MSU bolsters mental health care offerings


Kavalsky and Pannel

Kavalsky and Pannel


Tess Vrbin



When Kim Kavalsky became the coordinator for mental health outreach at Mississippi State University in 2012, she was shocked to learn how many students experienced suicidal thoughts.


"For some students it might just be a fleeting thought when they're overwhelmed, and for other students it's (happening), if not daily, several times a week," Kavalsky said. "It's something we're concerned about, and we're doing our best to get them the help that they need."


Mental health care services at MSU, especially for students with the most serious struggles like suicidal ideation, received an upgrade in November when the John C. Longest Student Health Center partnered with Right Track Medical Group, an outpatient mental health care organization that opened its Starkville location in October. The MSU campus now has psychiatric care experts available in person five days a week, with nurse practitioner Ella Williamson at the student health center from Monday to Thursday and psychiatrist Stephen Pannel there on Fridays.



The student health center is equipped to handle some serious mental illnesses but needed to have experts in the field on hand, University Health Services executive director Cliff Story said. Previously, the health center had a few part-time psychiatrists that have since moved on to other jobs, and a psychiatric nurse practitioner from the University of Mississippi Medical Center in Jackson would treat students via video call a few times a week, but daily face-to-face interaction between students and psychiatrists is new to MSU, Story said.


In-person care makes it easier for providers and patients to build trust and confidence in each other, Story said.


"Having a human being right in front of you, you hear and you see and you capture more nonverbal cues," he said. "It brings more intimacy and closeness between a patient and a provider."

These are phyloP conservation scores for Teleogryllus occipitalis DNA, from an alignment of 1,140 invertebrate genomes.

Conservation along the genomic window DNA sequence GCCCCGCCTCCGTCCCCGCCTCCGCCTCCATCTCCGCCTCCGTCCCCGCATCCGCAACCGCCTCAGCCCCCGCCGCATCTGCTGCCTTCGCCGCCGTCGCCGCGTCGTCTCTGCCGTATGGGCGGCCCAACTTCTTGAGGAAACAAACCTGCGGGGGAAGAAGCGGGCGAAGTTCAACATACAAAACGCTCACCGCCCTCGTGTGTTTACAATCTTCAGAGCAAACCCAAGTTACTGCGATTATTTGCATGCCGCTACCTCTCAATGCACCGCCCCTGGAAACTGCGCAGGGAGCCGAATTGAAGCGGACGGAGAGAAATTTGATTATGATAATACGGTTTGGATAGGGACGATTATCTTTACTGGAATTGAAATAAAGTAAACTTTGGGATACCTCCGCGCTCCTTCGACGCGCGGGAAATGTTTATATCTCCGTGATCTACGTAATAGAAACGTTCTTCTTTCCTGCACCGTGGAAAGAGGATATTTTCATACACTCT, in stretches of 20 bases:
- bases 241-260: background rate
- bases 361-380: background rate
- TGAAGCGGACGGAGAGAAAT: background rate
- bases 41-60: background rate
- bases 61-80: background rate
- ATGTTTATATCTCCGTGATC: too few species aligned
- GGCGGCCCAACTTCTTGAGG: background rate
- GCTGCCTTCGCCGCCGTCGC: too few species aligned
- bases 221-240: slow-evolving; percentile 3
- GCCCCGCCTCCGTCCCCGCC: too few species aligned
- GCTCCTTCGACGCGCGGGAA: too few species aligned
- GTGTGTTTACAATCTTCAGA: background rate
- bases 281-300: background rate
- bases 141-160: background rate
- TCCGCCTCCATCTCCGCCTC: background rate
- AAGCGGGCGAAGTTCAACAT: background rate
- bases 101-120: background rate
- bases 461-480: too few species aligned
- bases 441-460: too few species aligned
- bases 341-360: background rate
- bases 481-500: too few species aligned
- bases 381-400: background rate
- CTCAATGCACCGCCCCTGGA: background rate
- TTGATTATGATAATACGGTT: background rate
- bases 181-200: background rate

The expansion is vital at a time when psychiatric resources in Mississippi are slim and the need for them on college campuses nationwide has been on the rise, Pannel and Story both said. If a student needs to go to a hospital, the closest one that provides psychiatric care is Baptist Memorial Hospital-Golden Triangle in Columbus.



Increased demand for services


Mental health care in Mississippi has been "fragmented" for many years, and the state does not have much of a network for these resources, Pannel said. Patients in need of psychiatric care go to emergency rooms, primary care and urgent care offices, which do not have the staff or training to adequately meet those patients' needs, he said.


"A lot of the patients we take care of (at Right Track) end up going to the emergency room and put in the inpatient psychiatric unit, and then when they're released, they don't have any outpatient care or a way to follow up," Pannel said. "They do OK for a while, but without treatment and stabilization, they continue to have this repetitive process of going back to the ER, back into the hospital and back out again."


The state Department of Mental Health has 15 regional community mental health centers, but those are "few and far between," and most of the state's resources are in the Jackson area, Pannel said.